|INTERIOR SHUTTERS, INC.;
VALIANT INSURANCE COMPANY,
Plaintiffs-appellants appeal from the district court's grant of summary judgment to appellee Valiant Insurance Company (Valiant) on appellants' claims relating to non-payment of insurance proceeds. Appellants complain that Valiant failed to pay a claim filed by appellant Interior Shutters, Inc. (Interior) for water damage to property located at its building in Oklahoma City. They seek damages for breach of contract and bad faith. Appellant Kermit Carter, sole shareholder of Interior, also seeks damages for intentional infliction of emotional distress. We affirm the district court's grant of summary judgment.
Prior to August 6, 1997, Interior contracted with Contemporary Concepts to replace the roof of Interior's building in Oklahoma City. Interior's contract with Contemporary Concepts required Contemporary Concepts to remove the existing roof and to install a new one. During the work, Contemporary Concepts removed a portion of the roof. At the end of each day's work, they covered any open areas with a heavy plastic visqueen material and tar paper, held down along the edges by new roofing materials.
On August 6, 1997, about one-half of the old roof had been removed, and the resulting opening had been covered with plastic in this manner. On that date, a storm loosened the plastic covering, and rainwater damaged property inside the building. Valiant denied appellants' claim for the damage, reasoning that their policy with Interior only covered damage caused by rain if it were proceeded by damage to the walls or roof of the structure resulting from a covered cause of loss. Valiant determined that the damage to the temporary plastic roof did not constitute damage to the "roof" of the building.
The district court adopted Valiant's position and granted summary judgment on appellants' breach of contract claim. It further found that Valiant had not acted in bad faith in denying the claim and rejected Carter's emotional distress claim.
We review the district court's order granting summary judgment de novo. Adams v. Am. Guarantee & Liability Ins. Co., No. 99-1511, 2000 WL 1769123, at *3 (10th Cir. Dec. 1, 2000). Summary judgment is only appropriate if "there is no genuine issue as to any material fact and . . . the moving party is entitled to a judgment as a matter of law." Fed. R. Civ. P. 56(c).
"A federal court sitting in diversity applies the substantive law . . . of the forum state." Signature Dev. Cos., Inc. v. Royal Ins. Co. of Am., 230 F.3d 1215, 1218 (10th Cir. 2000) (quotation omitted). Under Oklahoma law,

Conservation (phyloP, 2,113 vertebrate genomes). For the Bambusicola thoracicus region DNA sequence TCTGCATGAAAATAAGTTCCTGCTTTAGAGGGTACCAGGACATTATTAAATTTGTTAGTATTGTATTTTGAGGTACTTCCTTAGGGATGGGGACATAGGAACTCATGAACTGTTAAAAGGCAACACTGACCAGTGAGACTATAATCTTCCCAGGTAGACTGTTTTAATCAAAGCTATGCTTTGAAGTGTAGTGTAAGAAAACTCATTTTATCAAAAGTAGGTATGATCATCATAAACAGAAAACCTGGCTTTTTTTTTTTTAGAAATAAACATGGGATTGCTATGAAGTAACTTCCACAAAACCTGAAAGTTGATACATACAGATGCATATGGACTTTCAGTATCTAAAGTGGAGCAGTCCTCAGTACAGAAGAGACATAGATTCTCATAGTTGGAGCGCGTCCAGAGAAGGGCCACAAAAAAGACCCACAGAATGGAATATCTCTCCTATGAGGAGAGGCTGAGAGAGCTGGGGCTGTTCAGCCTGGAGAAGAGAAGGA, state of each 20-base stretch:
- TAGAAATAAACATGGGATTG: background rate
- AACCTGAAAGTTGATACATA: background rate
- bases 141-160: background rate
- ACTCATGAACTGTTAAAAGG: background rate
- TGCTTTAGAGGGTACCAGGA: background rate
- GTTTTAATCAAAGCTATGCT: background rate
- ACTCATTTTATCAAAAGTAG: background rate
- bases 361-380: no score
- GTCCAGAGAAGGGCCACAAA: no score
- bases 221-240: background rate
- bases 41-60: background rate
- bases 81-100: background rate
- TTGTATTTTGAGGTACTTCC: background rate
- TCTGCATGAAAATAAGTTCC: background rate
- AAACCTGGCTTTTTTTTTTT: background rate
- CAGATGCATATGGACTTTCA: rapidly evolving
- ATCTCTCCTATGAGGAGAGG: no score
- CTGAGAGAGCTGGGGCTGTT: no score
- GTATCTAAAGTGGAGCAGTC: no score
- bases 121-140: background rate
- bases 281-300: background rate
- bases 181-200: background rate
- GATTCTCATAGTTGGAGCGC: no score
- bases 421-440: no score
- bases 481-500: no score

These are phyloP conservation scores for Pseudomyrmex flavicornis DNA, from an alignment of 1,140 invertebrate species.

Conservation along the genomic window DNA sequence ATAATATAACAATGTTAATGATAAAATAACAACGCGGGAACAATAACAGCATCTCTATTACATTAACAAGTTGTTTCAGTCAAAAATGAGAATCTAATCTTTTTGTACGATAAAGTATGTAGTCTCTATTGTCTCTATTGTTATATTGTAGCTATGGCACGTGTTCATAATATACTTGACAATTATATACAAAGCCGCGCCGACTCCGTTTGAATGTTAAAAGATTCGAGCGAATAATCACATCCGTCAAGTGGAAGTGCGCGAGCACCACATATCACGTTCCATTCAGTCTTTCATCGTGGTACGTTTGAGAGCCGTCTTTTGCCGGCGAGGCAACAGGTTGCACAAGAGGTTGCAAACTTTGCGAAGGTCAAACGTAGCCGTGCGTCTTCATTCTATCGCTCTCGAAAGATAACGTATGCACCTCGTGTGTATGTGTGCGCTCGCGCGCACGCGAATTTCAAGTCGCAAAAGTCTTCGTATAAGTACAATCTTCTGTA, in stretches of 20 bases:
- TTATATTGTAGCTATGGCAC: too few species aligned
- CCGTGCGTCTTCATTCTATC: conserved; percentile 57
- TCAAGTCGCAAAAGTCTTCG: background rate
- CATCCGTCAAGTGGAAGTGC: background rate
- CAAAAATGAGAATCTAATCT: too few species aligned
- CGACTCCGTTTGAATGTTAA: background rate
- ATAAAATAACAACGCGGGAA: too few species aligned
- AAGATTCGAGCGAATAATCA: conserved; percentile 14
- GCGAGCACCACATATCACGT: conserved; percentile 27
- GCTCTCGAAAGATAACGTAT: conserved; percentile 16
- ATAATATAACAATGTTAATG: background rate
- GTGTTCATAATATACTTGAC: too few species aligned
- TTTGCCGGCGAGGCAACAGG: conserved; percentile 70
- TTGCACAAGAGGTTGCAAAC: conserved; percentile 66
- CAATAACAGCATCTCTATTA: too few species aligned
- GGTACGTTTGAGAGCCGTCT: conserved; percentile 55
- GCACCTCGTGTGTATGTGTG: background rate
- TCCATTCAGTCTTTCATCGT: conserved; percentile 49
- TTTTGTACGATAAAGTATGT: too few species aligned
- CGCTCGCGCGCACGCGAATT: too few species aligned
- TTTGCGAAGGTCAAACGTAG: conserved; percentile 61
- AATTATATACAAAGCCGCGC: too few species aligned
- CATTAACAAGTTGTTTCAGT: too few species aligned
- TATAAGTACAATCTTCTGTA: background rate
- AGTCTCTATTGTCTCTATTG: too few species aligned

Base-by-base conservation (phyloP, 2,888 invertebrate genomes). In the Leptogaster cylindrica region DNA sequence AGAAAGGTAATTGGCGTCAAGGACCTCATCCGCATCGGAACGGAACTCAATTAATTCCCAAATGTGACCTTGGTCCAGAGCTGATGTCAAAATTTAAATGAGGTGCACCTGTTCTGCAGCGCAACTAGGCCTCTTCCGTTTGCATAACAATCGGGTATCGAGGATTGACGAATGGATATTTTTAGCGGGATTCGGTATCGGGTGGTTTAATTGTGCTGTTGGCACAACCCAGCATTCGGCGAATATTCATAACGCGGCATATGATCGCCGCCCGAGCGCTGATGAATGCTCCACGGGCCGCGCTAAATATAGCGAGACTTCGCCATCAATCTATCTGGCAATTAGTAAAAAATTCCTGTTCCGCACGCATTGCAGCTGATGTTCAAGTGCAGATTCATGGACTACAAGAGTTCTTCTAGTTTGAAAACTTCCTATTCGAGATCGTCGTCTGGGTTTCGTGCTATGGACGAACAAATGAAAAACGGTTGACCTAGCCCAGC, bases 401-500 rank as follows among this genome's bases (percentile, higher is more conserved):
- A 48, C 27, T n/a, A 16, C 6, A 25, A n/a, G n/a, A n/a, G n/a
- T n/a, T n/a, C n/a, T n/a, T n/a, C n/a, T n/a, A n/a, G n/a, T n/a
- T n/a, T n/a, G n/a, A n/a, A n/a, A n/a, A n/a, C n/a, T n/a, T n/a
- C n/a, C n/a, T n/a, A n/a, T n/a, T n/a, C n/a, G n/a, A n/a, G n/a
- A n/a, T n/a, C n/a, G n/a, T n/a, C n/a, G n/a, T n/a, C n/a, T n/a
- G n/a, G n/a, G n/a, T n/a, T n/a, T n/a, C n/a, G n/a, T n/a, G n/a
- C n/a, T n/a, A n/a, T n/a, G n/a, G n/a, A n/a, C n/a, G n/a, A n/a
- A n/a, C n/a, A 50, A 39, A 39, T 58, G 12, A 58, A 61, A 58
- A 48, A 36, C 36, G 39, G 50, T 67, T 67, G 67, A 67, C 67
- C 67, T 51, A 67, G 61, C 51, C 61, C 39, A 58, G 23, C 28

An insurance policy is a contract. If the terms are unambiguous, clear and consistent, they are to be accepted in their ordinary sense and enforced to carry out the expressed intention of the parties. Whether an insurance contract is ambiguous is a matter for the court to determine as a matter of law. When an insurance contract is susceptible of two meanings, i.e. if it is subject to an ambiguity, the familiar rule of insurance contract interpretation applies and words of inclusion are liberally construed in favor of the insured and words of exclusion strictly construed against the insurer.
Phillips v. Estate of Greenfield, 859 P.2d 1101, 1104 (Okla. 1993) (citations omitted).
The insurance policy between the parties provides that Valiant will pay "for direct physical loss of or damage to Covered Property at the premises described in the Declarations caused by or resulting from any Covered Cause of Loss." Appellant's App. at 131. "Covered Property" includes among other things, "[a]dditions under construction, alterations and repairs to the building or structure," if not covered by other insurance.(1) Id. A "Covered Cause of Loss" covers "risks of direct physical loss," subject to certain exclusions and limitations. Id. at 142. One such limitation pertains to loss or damage to
[t]he interior of any building or structure, or to personal property in the building or structure, caused by or resulting from rain, snow, sleet, ice, sand or dust, whether driven by wind or not, unless:
Id. at 146.
This case thus turns on whether Interior's building sustained "damage by a Covered Cause of Loss to its roof" prior to the damage caused by the rain. Id. The district court found that the term "roof" was not ambiguous and that it did not include a plastic sheet, even if that sheet was heavy and anchored with tar paper and roofing materials. Appellants take issue with that determination; they argue that under Oklahoma law, a temporary "roof" of the type installed here constitutes a "roof" for purposes of insurance coverage.